I would assume that when a prisoner manages to break out of jail, he probably spends nearly every moment looking over his back. Is this the day the authorities finally catch me? Will someone from my past life recognize me? But I also wonder if, after an extended period of time, an escaped convict might begin to let his guard down. After a decade or two of freedom, maybe there is the feeling that you got away with it. As was proven in Florida last week, though, individuals who escape from their prison sentence should never get comfortable.
James Robert Jones killed a fellow private in the U.S. Army forty years ago and was sentenced to time at Ft. Leavenworth in Kansas. Three years later, he escaped the maximum security prison and then spent the next thirty-seven years evading the law. United States Marshals recently followed up on leads that Jones was living and working in Florida under an assumed name and arrested him outside of his workplace.
Jones did not put up a fight when confronted by authorities and even admitted he thought his actions would catch up to him one day. He will be sent back to Kansas to finish his sentence and likely face additional time behind bars for the new charges stemming from his escape.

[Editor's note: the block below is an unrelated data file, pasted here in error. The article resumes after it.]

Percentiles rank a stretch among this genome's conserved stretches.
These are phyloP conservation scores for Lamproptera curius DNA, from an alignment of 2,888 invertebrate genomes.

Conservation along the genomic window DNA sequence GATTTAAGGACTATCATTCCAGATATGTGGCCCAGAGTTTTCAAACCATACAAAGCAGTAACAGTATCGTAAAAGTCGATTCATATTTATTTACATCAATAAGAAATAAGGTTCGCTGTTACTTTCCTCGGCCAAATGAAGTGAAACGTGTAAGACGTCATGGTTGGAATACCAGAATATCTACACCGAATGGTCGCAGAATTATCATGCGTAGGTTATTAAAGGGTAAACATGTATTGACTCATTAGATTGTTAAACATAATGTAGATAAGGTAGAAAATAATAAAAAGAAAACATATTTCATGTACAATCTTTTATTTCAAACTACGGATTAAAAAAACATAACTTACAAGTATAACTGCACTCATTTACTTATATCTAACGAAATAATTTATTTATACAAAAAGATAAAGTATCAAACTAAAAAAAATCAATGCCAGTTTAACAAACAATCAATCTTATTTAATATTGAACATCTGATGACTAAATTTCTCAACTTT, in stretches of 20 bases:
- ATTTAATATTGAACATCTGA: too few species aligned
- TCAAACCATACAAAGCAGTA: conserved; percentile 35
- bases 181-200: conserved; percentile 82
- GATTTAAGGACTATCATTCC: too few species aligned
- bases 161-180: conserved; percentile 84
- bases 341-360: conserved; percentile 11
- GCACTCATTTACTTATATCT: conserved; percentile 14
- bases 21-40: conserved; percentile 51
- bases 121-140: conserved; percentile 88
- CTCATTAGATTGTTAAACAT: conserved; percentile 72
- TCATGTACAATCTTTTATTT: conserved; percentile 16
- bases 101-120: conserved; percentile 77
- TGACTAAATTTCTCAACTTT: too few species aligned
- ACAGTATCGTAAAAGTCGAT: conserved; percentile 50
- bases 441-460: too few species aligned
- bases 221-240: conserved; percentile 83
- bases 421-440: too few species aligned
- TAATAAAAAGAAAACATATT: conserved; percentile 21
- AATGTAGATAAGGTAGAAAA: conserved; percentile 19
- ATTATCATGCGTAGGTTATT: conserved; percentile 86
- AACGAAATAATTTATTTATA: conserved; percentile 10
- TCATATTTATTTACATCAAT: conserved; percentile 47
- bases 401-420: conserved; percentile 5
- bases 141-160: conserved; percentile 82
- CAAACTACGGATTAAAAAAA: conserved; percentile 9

After the time I’ve spent with some of the amazing men and women who have pledged their life’s work to keeping us safe, I should not be surprised that authorities continued for so many years in their effort to bring Jones back to justice. This case is a testament to the diligence of detectives and forensic psychologists and others in making every criminal accountable. Congratulations on Mr. Jones’ capture and may those who came to know and love Jones as an entirely self-created and fictional man be able to find some peace after learning this ugly truth.
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What a nightmare life he must have led all those years. I cannot imagine it. I read also that a black man has just been released after 40 years in a US prison for a crime he never committed an has been released when it was proven he was nowhere near the crime scene at the time the murder was committed. Just think about his life behind bars for 40 years wondering if anyone would ever believe him and let him go. Two sides of the same coin in a way. Thanks for your wonderful blog, really enjoy it when I get chance to pop in and read it through. I like t take my time with it and so visit not as often as I would like, but when I do it is always well worth the time. 🙂
I’m surprised the CIA or someone didn’t snatch him away on his way back to Leavenworth. If this guy could break from a maximum security prison and remain free for four decades, he should be a spy planted on foreign soil.
But then knowing how unpredictable this guy is, plus he’s not a young pup any longer, that probably wouldn’t work. Hmmm….. But what if he had remained free for a decade and was in his thirties? The novelist gears in my head are turning.
Thanks for posting.